"Novovoronezh nuclear plant was established in 1964, it's one of the oldest nuclear plants in Russia. Two nuclear reactors are shut down but not decommissioned and remains dangerous because the spent nuclear fuel is not removed from reactors. Presently, 3 units are in operation at the NV NPP - unit 3 and 4 of VVER-440 design and unit 5 of VVER-1000 design. In 2001-2002 two more units of VVER-440 design at the NV NPP will reach their 30th anniversary and have to be shut down. Several IAEA expert groups concluded that it's impossible to upgrade the Soviet-designed VVER-440s up to western safety standards. Russian Minatom (Ministry of Atomic Power) announced plan to build 2 more units at this nuclear plant.
Russian nuclear industry presently faces the great lack of cash and can not fund even its own program of the safety upgrade and reactors' repairing. Russian government is not able to extract large subsidies for nuclear industry and the consumers aren't able to pay for reactors as well. In this situation nuclear reactors must be shut down/replaced by the renewable energy and implementation of the energy-efficiency technologies. In Russia, where nuclear reactors generate about 12% of energy and potentials for efficiency are great, such replacement will help to establish a new system based on the sustainable and safe energy."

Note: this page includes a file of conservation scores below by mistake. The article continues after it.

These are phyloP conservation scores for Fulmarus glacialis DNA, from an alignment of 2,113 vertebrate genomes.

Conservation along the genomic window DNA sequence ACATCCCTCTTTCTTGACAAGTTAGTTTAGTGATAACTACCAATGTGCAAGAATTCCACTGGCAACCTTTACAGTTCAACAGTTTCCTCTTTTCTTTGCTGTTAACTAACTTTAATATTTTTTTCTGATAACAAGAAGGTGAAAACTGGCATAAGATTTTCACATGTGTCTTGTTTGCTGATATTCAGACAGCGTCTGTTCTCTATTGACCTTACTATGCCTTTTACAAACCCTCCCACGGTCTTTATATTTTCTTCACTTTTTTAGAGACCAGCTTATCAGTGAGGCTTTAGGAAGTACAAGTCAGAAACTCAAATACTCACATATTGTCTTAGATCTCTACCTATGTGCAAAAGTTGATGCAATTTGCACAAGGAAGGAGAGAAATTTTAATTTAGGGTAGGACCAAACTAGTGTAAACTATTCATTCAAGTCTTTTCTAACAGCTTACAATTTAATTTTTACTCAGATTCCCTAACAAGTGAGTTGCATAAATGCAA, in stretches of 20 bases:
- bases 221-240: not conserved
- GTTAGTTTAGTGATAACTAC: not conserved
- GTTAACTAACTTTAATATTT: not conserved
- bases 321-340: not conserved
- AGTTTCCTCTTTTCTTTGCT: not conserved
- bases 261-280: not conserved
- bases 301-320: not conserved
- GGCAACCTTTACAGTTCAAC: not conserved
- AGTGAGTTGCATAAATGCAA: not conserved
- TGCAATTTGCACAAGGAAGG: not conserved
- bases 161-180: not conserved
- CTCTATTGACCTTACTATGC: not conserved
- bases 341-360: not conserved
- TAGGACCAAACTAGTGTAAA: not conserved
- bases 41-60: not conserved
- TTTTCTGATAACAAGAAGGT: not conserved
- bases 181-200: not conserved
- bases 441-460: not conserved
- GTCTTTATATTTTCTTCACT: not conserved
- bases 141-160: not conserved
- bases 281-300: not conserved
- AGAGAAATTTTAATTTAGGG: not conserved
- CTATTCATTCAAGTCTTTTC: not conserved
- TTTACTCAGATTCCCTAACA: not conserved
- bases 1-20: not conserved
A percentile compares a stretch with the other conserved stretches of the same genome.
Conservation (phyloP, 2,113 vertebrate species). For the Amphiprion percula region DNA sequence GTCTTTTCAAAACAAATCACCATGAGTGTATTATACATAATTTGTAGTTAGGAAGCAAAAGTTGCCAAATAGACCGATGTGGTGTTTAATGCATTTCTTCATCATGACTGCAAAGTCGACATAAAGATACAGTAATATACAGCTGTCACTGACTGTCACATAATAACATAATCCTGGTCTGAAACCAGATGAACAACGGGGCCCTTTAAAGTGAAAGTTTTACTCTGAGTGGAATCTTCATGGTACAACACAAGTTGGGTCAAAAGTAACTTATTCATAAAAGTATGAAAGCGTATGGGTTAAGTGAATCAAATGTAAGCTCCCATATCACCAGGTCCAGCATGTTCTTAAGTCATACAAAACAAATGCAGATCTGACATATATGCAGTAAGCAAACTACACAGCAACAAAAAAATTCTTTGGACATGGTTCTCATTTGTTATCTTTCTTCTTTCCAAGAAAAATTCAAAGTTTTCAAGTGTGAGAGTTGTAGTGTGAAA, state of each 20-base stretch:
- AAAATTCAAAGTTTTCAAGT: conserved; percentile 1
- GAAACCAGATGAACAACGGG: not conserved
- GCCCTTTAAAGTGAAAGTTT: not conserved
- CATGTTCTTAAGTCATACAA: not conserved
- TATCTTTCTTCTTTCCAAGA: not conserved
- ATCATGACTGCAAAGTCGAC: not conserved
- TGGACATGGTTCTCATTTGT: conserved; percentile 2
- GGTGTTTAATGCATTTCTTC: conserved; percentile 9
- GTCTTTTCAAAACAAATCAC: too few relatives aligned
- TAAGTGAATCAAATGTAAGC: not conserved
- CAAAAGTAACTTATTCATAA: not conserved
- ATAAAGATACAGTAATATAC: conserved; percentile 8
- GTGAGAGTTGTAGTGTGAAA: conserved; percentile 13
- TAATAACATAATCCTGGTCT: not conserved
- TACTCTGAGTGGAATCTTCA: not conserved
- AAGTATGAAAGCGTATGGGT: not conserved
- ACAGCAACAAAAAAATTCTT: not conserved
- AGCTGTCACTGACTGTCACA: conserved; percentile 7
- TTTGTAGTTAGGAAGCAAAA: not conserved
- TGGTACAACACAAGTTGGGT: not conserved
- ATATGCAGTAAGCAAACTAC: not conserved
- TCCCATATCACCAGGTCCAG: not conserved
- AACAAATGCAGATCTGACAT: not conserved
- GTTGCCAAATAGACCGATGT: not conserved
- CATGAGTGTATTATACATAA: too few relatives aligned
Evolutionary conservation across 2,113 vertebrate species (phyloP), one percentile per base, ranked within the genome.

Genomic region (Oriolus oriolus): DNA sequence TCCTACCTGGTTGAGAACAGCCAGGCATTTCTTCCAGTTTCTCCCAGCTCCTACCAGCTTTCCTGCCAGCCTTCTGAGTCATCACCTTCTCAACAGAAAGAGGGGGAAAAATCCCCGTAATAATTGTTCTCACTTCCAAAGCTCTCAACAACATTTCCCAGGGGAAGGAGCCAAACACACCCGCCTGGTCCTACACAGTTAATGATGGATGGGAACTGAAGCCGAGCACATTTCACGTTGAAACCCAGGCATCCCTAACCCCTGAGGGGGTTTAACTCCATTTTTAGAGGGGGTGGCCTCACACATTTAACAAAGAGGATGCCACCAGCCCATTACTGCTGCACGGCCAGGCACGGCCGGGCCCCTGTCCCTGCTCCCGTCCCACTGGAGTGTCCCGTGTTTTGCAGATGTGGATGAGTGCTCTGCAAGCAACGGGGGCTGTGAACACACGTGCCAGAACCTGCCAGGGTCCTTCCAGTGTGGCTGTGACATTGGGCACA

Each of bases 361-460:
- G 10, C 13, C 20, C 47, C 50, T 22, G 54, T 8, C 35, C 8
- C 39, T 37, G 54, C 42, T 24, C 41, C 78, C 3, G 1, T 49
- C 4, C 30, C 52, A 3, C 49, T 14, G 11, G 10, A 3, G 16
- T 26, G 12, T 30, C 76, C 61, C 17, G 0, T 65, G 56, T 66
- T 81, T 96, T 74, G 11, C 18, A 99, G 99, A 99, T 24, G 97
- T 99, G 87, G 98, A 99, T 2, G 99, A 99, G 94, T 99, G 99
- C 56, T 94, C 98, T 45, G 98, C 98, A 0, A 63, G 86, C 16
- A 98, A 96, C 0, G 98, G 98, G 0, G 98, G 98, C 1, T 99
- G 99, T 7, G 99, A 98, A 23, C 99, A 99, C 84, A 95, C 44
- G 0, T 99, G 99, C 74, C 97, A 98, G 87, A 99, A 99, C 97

"A public hearing gathered last Tuesday in Novovoronezh, Central European Russia, to discuss the construction of a temporary radioactive waste storage facility for 10,000 barrels of new waste anticipated from Novovoronezh Nuclear Power Plant (NPP) highlights a deeper problem: Russia may soon face an ever-mounting pile of radioactive waste from its old but still operating commercial reactors – a pile that will demand accommodating, managing, and safeguarding for decades to come. [...] The facility is to house 10,000 containers of newly anticipated waste generated by Novovoronezh NPP.
The facility proposed for construction at Novovoronezh NPP is a warehouse where 200-litre barrels holding radioactive waste are to be stacked in tiers, ten tiers in all. The apocalyptic picture painted by ecologists – dozens of thousands of barrels with deadly wastes inside, an unwieldy menace left for future generations to inherit – now seems more real than some would like to believe (EIA Report, Page 14):
“The design of the facility allows for organised storage of special 200-litre-capacity metal containers (special-purpose barrels) with the evaporator concentrate that provides for the technological possibility of [subsequent] removal of [solid radioactive waste] for reprocessing and/or disposal. Containers with the evaporator concentrate are accommodated in stacks of up to 10 tiers in height in the storage facility’s compartments.
Storage of containers with [radioactive waste] in the cells of [the solid radioactive waste storage facility] provides for their “compact” arrangement next to each other.
Based on the conditions of the arrangement, the storage facility’s capacity is stipulated at no fewer than 10,000 containers with [radioactive waste].”"